Friday, September 14, 2018

Unicode CLDR 34 alpha available for testing

The alpha version of Unicode CLDR 34 is available for testing. The alpha period lasts until the beta release on September 26, which will include updates to the LDML spec. The final release is expected on October 10.

CLDR 34 provides an update to the key building blocks for software supporting the world's languages. This data is used by all major software systems for their software internationalization and localization, adapting software to the conventions of different languages for such common software tasks.

CLDR 34 included a full Survey Tool data collection phase. Other enhancements include several changes to prepare for the new Japanese calendar era starting 2019-05-01; updated emoji names, annotations, collation and grouping; and other specific fixes. The draft release page at lists the major features, and has pointers to the newest data and charts. It will be fleshed out over the coming weeks with more details, migration issues, known problems, and so on. Particularly useful for review are:
Please report any problems that you find using a CLDR ticket. We'd also appreciate it if programmatic users of CLDR data download the xml files and do a trial integration to see if any problems arise.

Thursday, September 6, 2018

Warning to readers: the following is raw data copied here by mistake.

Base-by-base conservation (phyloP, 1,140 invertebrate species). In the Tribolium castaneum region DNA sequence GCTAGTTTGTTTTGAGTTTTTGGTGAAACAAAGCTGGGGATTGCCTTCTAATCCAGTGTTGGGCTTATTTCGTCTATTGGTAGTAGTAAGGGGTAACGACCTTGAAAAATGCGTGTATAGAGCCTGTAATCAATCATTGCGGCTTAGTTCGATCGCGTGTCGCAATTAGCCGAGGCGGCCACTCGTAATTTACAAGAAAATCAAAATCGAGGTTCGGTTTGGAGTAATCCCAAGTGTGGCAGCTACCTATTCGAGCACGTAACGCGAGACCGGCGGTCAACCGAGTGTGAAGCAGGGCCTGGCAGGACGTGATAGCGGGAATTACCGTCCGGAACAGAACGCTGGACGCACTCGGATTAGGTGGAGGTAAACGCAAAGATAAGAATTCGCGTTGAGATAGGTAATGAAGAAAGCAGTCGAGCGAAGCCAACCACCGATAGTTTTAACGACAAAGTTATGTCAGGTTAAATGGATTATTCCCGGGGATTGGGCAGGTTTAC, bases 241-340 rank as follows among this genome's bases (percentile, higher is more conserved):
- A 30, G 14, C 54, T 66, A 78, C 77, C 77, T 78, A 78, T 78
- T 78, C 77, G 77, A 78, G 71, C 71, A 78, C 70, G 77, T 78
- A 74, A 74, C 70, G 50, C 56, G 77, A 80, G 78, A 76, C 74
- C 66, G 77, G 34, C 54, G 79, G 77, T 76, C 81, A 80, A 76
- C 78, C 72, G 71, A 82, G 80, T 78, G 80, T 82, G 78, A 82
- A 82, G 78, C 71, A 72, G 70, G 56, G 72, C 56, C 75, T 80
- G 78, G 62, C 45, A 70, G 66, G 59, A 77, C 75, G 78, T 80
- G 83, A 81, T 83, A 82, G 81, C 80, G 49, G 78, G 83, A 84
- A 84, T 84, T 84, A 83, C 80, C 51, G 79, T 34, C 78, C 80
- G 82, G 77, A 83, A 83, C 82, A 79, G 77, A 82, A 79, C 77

New Japanese Era

A new era in the Japanese calendar is expected to begin on May 1, 2019, following the announced abdication of Japanese Emperor Akihito. This era will be represented in dates by two names: one consisting of a sequence of two existing kanji and one consisting of a new single Japanese character that combines those two. (Similarly, the current era Heisei can be represented by either “平成” or “㍻”.)

The Japanese calendar system and support for era names is essential for important public sector business functions. Therefore, most software distributed in Japan will need to adopt the new era name and add font support for the new character.

The current Heisei era has been in place since 1989 — during the evolution of modern computer systems. Because of this, most software systems have not been tested for such an event. The exact date of the announcement of the new era name is unknown, but current expectations are that there will be a very narrow window for implementing the new era information in IT environments, perhaps less than a month. Until the announcement, dates in 2019 and beyond will continue to be written with the Heisei era name and its year numbering.

To prepare as well as possible for this unprecedented event, the Unicode Consortium has taken the following actions:

  • The code point U+32FF has been reserved for the new era character.
  • Once the new era name is announced, the Unicode Consortium will quickly issue a dot-release (Version 12.1) that will add that character at the reserved code point, U+32FF, with an appropriate character name, decomposition, and representative glyph.
  • Unicode CLDR and ICU are including test mechanisms in the 2018 October releases of CLDR 34 and ICU 63. Systems that use CLDR or ICU (all smartphones, for example) can test using these mechanisms.
  • Systems and applications that do not use CLDR or ICU will need to take similar steps for testing.
The short time window between the actual announcement and the effective date will present challenges to the IT industry. IT systems in Japan will be expected to have the support in place seamlessly. Because of the narrow timeframe and the need to upgrade or patch legacy software, it is important to start now to determine how soon your application/system can add support to your current implementations, stacks, and dependencies.